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Quebec Shuts Down Bars and Restricts Restaurant Hours as COVID-19 Cases Soar

The measures went into effect a few hours after being announced on Monday, though some businesses had already chosen to close

dark, empty bar with wine glasses on the counter and stool mounted on top. Getty Images/iStockphoto

Quebec has decided to close bars across the province as of 5 p.m. today (December 20), and limit hours for indoor dining at restaurants from 5 a.m. to 10 p.m, as it continues to post record-breaking COVID-19 case counts and mounting hospitalizations. (Takeout and delivery remain possible outside of the stipulated hours.)

The province’s health minister, Christian Dubé, made the announcement today during a 1 p.m. press conference, saying the situation was critical and doesn’t appear to be improving. “People need to absolutely understand that they have to reduce their contacts,” he said.

Starting today, restaurants must also operate at 50 percent capacity, as per an announcement Quebec premier François Legault made December 16. At the time, Legault outlined a series of restrictions, including bans on singing and dancing, that would go into effect December 20. Given the current outlook and concerns regarding the higher transmissibility of the omicron variant, the province has now determined that those measures won’t suffice.

Ahead of today’s government guidance, a number of Montreal bars, including nightclub Stereo and Little Burgundy pub Burgundy Lion, had already announced their own precautionary closures in view of skyrocketing COVID-19 cases. On the restaurant side, a number of establishments reacting to the ongoing coronavirus outbreaks have either decided to advance the start of their scheduled holiday hiatuses (as was the case for Arthurs and Vesta), flip to takeout-only (see: Cordova and Salle Climatisée), or temporarily close their doors for employees to get tested (see: Olive + Gourmando and Café Parvis).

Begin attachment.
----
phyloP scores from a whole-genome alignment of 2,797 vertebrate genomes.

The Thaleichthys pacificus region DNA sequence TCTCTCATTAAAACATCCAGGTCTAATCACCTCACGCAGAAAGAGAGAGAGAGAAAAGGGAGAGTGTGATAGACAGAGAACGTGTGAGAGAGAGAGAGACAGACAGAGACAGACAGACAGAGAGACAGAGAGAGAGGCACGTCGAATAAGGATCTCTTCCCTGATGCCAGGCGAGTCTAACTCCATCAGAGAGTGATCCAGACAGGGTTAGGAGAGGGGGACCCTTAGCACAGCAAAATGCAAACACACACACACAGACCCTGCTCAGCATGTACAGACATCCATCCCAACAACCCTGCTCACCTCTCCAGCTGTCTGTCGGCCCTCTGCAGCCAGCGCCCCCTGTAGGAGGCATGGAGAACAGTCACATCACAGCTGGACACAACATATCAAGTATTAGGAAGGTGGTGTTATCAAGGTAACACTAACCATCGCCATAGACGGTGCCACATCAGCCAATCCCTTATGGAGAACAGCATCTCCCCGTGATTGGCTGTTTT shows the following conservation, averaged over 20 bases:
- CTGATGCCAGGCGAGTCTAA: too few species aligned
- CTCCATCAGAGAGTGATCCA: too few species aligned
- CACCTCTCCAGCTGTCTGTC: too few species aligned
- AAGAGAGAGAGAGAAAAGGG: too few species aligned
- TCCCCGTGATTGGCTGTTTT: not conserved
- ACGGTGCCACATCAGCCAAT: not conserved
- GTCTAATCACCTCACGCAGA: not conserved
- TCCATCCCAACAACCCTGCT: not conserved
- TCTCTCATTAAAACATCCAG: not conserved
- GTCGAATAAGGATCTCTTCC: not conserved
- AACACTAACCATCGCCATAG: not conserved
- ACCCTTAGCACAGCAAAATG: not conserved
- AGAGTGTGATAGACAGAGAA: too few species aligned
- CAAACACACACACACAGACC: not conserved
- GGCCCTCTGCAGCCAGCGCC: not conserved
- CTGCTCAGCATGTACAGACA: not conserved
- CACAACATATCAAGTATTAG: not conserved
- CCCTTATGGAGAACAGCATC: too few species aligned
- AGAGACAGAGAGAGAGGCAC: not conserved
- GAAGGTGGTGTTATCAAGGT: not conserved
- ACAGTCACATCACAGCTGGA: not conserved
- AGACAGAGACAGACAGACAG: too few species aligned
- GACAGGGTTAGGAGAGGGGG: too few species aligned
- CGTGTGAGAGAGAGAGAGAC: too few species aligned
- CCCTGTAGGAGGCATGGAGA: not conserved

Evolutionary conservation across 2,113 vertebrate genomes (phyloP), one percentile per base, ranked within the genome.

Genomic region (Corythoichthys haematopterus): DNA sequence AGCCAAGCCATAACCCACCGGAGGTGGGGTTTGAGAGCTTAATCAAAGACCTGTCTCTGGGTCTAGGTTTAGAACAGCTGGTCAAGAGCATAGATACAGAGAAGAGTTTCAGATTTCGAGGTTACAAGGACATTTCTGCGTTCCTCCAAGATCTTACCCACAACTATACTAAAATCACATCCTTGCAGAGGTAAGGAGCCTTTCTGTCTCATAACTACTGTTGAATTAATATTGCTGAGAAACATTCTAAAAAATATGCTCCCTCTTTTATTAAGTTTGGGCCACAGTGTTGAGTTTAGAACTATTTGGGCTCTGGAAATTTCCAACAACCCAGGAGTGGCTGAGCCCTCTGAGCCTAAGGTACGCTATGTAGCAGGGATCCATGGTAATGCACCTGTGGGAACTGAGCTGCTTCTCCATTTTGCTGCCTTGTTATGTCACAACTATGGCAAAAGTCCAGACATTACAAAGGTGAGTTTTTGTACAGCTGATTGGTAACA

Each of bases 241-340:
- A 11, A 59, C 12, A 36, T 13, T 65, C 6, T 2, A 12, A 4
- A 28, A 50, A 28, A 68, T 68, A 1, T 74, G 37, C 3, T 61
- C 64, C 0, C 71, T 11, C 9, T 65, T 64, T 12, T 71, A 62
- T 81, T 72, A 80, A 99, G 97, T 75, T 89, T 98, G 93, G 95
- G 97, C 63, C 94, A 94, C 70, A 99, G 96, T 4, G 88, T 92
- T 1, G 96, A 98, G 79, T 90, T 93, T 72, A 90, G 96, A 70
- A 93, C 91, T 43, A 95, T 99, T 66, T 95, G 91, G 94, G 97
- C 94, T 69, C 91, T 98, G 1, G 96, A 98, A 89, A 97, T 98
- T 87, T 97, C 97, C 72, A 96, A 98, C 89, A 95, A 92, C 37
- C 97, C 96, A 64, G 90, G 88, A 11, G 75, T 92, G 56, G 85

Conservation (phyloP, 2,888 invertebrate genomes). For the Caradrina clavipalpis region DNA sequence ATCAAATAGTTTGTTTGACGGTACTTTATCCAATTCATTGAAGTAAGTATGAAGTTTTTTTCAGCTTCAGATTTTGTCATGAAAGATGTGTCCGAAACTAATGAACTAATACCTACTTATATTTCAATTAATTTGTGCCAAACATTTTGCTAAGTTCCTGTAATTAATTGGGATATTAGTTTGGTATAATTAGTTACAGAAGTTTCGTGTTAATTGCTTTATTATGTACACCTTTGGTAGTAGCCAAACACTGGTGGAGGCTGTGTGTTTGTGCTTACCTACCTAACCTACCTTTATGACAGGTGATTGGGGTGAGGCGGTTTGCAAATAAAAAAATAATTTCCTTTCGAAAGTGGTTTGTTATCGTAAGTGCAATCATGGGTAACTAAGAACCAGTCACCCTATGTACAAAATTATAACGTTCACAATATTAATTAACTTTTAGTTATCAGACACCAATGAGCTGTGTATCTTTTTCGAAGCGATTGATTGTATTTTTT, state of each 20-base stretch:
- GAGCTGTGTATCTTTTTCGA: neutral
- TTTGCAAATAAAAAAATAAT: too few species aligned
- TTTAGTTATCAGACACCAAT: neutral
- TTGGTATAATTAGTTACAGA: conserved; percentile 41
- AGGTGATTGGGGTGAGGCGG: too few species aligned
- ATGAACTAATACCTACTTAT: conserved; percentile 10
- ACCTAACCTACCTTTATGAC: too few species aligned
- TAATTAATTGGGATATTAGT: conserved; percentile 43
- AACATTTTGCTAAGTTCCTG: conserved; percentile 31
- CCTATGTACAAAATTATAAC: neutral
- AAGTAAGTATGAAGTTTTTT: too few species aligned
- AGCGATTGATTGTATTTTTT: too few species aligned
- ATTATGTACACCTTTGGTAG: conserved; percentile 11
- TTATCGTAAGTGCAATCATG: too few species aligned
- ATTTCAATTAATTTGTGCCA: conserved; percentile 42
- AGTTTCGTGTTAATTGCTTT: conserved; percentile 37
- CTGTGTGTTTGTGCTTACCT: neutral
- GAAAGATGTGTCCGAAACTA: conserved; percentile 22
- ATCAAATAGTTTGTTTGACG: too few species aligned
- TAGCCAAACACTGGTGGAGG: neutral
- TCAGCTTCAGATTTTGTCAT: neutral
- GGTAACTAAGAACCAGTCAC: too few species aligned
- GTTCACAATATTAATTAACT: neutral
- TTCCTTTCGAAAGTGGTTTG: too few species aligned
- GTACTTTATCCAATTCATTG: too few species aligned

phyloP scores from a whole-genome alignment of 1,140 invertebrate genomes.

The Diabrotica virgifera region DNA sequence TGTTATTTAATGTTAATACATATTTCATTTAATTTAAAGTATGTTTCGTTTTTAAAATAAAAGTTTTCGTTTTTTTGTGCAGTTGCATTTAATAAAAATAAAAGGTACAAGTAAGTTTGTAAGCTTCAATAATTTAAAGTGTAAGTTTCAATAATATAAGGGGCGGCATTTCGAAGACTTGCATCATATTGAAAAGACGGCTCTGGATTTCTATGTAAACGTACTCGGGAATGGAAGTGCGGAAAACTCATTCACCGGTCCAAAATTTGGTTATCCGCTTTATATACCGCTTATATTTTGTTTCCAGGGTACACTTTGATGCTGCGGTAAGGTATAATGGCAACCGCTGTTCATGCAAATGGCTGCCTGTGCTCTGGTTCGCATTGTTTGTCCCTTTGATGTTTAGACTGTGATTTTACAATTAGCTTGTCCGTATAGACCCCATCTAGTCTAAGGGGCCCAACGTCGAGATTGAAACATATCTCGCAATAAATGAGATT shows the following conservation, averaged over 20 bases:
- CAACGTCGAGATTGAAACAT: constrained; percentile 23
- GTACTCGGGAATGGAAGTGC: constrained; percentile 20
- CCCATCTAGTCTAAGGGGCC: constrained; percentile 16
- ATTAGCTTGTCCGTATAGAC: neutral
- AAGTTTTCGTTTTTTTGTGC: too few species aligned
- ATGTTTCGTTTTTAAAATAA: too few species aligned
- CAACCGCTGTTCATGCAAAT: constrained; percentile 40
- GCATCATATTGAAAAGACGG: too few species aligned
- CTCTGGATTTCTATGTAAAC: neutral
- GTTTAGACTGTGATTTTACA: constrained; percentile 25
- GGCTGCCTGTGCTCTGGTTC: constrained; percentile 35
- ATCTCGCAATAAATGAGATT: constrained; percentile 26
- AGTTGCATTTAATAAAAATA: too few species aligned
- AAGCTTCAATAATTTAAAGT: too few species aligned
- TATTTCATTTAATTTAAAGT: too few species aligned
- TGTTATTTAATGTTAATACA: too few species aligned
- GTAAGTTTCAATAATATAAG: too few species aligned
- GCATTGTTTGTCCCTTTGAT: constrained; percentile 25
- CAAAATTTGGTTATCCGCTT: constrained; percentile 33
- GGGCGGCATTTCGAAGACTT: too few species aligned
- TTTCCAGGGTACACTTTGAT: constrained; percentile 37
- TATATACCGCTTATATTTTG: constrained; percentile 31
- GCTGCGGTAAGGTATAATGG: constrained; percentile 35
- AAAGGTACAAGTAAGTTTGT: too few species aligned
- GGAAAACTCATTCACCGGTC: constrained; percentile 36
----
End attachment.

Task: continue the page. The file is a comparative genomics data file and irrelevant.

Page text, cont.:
But there’s at least one establishment that’s shown total disregard in face of warnings about the current spread of the virus: On December 17, downtown restaurant and bar Kampai Garden hosted a blowout called “Happy New Year Whatever” — a last hoorah before the measures announced the day before were slated to go into effect. One of its owners posted videos from the event on social media showing a room tightly packed with patrons dancing, counting down to midnight, and flouting mask-wearing rules.

Reacting to “last chance” parties like this one, Montreal’s director of the public health department, Mylène Drouin, posted on Twitter, saying, This is not the time to celebrate.”

Quebec recorded 4,571 new cases of COVID-19 today — an all-time high for the province, where hospitalizations and ICU numbers are also on the rise.

Following the closure announcement, Quebec confirmed that it is bringing back its financial aid effort for businesses affected by the government restrictions — though industry members are calling for changes to the program.

Meanwhile, Quebec bar workers who were left without a job after Monday’s announcement will reportedly qualify for the federal government’s new Canada Worker Lockdown Benefit (CWLB), according to a Le Devoir article published December 21. While the former Canada Emergency Response Benefit (CERB) provided individuals $2,000 per month earlier in the pandemic, applicants eligible for CWLB would now only receive $300 per week. That said, at the time of publishing, the government website states that CWLB applications aren’t open because no region is currently designated as being under COVID-19 lockdown.

Update: December 21, 2021, 1:45 p.m This article has been updated to include information about financial aid for businesses and workers.
Correction: December 20, 2021, 4:55 p.m. This article was corrected to show that the province is limiting restaurant dining room hours from 5 a.m. to 10 p.m., not 5 p.m. to 10 p.m.

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